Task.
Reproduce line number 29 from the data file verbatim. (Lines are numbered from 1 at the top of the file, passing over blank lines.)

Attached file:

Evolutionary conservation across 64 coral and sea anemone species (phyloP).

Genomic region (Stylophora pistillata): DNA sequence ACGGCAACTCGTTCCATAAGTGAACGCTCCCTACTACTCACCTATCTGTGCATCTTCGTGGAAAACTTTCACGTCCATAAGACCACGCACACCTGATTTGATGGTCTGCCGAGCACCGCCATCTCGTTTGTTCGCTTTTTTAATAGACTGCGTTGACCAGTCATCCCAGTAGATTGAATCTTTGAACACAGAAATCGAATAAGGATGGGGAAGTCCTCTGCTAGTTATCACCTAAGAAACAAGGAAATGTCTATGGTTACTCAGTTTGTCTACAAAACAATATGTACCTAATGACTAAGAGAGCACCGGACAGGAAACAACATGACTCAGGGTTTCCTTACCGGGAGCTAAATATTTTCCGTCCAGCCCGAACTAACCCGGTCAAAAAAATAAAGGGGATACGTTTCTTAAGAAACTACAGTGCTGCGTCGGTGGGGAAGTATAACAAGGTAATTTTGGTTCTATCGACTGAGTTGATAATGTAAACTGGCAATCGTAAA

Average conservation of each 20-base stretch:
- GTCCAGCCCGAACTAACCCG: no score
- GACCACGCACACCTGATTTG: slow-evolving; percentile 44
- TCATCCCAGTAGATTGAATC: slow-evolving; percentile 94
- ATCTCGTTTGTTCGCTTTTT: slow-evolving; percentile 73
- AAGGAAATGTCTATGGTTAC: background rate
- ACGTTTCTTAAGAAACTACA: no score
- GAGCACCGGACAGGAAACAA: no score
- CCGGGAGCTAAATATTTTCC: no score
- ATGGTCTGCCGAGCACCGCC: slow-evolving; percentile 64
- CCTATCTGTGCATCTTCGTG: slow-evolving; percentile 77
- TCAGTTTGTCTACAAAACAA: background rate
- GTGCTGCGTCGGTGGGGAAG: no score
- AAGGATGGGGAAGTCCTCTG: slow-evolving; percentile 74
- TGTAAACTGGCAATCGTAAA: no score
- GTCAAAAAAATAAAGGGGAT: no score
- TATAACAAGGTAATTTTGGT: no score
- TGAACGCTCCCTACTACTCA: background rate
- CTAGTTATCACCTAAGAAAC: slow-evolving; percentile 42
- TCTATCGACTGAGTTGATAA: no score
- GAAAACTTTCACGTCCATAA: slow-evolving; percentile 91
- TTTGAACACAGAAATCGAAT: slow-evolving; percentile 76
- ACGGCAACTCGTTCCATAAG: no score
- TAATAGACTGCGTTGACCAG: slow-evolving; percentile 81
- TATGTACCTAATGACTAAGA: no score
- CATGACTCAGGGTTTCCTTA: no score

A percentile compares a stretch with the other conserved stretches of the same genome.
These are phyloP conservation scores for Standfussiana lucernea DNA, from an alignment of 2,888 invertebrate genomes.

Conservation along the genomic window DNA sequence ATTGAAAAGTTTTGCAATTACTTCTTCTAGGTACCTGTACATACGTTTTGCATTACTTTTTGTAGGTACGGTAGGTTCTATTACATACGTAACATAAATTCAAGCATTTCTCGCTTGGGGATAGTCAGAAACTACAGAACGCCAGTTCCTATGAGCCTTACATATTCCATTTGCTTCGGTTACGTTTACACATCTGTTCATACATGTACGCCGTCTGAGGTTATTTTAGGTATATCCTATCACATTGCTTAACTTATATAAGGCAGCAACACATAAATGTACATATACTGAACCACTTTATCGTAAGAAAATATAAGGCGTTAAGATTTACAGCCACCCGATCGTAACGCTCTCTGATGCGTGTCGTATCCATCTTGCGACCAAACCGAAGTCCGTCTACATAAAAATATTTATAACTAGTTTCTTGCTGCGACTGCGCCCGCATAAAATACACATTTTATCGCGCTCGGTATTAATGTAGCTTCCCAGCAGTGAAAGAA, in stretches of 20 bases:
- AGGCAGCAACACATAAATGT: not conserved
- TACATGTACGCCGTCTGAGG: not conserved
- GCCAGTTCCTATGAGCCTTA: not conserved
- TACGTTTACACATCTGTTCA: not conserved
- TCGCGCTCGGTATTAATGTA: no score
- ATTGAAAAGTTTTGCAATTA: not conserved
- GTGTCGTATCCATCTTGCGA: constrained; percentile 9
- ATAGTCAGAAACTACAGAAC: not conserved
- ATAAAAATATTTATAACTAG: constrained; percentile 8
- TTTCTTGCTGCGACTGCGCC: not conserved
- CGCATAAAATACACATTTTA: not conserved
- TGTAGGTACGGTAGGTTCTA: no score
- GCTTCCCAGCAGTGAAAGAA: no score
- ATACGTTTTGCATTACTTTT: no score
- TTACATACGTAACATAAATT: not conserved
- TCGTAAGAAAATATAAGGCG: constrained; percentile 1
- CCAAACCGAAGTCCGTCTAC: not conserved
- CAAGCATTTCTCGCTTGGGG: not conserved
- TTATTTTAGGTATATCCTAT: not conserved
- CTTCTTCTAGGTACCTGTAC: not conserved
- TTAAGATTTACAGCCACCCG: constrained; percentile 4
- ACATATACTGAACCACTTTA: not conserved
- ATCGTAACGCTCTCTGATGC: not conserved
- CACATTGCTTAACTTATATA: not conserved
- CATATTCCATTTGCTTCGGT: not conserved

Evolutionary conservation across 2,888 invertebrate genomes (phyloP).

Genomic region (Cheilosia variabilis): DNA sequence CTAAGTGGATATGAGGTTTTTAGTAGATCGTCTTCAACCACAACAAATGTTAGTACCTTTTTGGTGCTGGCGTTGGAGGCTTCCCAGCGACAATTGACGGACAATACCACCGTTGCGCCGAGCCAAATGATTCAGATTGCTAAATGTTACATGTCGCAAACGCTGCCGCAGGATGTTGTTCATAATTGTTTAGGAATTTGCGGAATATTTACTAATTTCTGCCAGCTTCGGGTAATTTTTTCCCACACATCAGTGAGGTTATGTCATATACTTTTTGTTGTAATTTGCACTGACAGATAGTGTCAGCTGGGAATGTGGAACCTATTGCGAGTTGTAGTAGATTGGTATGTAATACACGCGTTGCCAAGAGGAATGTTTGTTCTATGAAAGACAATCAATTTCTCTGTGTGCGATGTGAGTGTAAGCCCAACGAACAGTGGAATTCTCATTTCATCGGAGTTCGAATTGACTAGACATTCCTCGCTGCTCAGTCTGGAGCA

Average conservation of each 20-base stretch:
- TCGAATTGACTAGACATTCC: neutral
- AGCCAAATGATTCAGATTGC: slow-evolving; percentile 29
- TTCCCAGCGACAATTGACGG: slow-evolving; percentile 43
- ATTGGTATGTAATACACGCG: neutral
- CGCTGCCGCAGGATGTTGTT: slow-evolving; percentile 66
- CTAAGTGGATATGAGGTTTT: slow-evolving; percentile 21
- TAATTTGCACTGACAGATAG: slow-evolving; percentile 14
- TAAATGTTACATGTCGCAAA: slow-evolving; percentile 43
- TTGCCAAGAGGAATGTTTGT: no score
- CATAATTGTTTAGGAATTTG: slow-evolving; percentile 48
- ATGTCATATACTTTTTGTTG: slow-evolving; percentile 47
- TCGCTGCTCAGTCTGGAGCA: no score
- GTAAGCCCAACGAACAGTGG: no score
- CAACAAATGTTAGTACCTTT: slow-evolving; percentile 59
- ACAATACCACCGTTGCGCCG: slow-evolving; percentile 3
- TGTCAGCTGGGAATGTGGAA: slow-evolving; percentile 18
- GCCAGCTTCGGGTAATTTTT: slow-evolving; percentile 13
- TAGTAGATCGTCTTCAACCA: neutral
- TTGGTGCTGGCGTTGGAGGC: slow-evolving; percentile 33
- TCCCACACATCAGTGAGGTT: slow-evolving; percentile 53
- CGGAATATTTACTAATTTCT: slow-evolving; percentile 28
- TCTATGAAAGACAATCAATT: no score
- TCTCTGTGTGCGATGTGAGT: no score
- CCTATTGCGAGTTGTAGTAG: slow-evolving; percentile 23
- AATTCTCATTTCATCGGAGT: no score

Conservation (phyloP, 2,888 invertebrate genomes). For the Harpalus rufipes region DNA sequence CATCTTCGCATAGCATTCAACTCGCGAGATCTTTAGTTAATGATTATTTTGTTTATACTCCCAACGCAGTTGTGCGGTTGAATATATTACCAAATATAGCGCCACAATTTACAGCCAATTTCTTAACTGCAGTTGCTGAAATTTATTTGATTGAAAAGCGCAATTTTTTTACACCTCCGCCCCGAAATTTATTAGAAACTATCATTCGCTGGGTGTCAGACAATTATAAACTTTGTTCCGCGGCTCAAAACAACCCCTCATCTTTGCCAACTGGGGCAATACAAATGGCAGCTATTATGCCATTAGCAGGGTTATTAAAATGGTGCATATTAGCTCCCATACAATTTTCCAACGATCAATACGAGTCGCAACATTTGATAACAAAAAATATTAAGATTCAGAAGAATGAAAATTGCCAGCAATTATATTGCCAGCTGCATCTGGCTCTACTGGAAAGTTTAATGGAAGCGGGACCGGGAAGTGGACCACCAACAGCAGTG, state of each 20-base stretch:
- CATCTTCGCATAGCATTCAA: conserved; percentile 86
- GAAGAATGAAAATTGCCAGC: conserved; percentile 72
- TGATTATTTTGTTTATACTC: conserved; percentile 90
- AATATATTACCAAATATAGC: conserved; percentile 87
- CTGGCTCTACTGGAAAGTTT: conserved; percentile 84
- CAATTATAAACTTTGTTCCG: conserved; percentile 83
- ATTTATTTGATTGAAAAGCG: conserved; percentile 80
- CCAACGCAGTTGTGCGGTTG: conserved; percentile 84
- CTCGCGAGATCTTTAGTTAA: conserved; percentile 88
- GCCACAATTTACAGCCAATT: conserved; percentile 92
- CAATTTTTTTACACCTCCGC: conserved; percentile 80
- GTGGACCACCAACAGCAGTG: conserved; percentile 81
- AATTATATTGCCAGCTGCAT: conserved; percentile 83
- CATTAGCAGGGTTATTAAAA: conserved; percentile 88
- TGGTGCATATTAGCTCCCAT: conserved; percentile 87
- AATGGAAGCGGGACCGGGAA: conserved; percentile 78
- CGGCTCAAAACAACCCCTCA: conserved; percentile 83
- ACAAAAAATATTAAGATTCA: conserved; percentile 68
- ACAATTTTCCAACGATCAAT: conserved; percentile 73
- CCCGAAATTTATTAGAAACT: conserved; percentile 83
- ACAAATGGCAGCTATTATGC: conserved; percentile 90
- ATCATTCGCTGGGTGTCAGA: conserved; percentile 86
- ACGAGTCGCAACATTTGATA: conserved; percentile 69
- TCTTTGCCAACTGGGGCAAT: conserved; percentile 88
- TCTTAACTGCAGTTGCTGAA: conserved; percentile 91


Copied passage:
A percentile compares a stretch with the other conserved stretches of the same genome.